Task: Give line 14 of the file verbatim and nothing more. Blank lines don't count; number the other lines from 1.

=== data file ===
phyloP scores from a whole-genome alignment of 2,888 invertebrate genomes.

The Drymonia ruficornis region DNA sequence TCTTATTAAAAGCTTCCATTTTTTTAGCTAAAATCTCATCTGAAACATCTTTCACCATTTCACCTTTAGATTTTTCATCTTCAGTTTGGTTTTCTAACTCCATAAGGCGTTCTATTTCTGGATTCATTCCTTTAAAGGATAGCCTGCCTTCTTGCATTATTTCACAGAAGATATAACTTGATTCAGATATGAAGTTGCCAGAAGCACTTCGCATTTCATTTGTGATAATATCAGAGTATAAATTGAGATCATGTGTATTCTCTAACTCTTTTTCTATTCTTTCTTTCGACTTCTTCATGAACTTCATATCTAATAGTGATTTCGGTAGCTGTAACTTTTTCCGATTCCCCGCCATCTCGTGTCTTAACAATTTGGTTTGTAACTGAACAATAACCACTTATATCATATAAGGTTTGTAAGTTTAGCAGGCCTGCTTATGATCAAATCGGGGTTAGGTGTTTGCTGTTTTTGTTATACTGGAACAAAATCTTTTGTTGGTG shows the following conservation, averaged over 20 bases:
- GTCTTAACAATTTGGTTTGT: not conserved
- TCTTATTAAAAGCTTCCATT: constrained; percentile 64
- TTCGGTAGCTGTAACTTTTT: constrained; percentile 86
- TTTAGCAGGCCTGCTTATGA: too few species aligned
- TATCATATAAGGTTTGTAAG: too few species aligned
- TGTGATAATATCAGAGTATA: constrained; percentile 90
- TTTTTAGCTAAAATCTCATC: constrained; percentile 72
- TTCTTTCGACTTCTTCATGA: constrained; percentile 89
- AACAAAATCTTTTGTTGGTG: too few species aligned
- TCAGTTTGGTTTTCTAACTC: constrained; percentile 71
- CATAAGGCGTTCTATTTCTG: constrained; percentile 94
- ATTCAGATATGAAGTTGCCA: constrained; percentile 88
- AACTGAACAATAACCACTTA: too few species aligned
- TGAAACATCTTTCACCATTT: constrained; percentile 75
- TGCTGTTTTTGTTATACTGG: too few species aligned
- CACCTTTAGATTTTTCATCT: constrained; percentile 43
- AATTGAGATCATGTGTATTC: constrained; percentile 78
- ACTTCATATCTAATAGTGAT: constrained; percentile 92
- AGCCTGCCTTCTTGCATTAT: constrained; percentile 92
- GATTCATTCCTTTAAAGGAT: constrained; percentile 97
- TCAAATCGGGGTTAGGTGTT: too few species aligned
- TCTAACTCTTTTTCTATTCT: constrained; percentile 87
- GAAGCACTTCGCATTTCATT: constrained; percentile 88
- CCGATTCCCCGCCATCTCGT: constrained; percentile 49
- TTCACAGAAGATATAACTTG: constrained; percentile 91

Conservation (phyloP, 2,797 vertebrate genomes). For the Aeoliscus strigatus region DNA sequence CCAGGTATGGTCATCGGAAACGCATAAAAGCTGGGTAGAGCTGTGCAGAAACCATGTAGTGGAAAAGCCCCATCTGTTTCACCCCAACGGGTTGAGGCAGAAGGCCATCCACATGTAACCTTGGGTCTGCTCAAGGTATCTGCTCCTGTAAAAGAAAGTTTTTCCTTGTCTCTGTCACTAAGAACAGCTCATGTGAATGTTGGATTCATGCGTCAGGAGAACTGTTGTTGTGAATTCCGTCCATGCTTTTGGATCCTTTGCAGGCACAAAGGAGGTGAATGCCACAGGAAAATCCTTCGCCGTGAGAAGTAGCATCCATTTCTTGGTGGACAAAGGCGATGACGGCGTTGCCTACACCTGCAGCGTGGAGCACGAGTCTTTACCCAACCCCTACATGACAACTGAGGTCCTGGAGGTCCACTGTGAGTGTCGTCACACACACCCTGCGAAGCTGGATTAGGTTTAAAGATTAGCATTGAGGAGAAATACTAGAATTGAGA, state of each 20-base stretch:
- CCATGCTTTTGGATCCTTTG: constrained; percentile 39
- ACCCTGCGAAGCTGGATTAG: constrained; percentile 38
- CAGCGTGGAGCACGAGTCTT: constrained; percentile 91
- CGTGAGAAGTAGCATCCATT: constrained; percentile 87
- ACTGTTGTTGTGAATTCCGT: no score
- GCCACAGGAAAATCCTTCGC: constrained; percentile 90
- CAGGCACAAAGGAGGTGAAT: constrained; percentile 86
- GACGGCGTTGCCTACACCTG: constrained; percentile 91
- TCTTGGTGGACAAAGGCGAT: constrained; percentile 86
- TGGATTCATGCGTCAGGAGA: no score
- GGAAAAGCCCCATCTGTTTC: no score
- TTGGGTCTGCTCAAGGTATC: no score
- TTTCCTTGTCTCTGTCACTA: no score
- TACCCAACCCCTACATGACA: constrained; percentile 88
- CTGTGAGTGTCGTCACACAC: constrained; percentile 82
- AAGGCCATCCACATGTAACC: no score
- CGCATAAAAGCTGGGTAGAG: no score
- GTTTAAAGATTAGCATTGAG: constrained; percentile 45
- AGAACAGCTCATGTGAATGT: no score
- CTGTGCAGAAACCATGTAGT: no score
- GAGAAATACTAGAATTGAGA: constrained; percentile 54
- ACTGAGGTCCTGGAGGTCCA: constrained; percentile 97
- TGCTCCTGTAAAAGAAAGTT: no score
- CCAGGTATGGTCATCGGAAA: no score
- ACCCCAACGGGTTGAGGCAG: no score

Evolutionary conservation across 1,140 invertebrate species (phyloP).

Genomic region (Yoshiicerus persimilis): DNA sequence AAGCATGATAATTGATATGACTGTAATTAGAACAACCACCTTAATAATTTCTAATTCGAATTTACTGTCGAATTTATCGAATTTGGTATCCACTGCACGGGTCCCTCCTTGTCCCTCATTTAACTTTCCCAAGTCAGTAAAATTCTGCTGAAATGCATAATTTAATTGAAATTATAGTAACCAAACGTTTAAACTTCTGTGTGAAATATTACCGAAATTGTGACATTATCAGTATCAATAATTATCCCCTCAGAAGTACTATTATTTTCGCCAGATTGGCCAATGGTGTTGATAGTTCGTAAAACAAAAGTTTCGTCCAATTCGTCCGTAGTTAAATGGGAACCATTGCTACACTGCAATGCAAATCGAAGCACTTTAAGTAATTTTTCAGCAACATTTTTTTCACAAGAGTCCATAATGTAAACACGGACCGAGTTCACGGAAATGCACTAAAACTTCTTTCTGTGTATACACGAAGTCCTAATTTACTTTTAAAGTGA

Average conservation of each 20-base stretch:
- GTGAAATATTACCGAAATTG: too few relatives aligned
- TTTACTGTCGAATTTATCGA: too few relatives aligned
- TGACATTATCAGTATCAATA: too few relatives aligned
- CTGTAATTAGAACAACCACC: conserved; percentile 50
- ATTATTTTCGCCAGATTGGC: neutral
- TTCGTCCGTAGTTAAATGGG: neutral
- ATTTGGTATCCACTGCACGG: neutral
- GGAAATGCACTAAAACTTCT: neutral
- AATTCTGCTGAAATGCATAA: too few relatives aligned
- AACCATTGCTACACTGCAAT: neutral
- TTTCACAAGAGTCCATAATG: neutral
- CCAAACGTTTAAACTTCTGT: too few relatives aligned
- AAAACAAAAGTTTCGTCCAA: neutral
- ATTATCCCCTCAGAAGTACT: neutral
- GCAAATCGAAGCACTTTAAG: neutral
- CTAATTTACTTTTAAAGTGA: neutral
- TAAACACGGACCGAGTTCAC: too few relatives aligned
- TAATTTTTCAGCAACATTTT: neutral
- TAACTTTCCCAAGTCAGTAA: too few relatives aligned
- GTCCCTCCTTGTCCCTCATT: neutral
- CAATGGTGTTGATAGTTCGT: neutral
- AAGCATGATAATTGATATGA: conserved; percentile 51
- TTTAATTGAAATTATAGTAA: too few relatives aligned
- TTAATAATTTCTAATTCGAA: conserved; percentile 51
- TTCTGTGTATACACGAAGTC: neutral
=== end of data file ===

- ATTCAGATATGAAGTTGCCA: constrained; percentile 88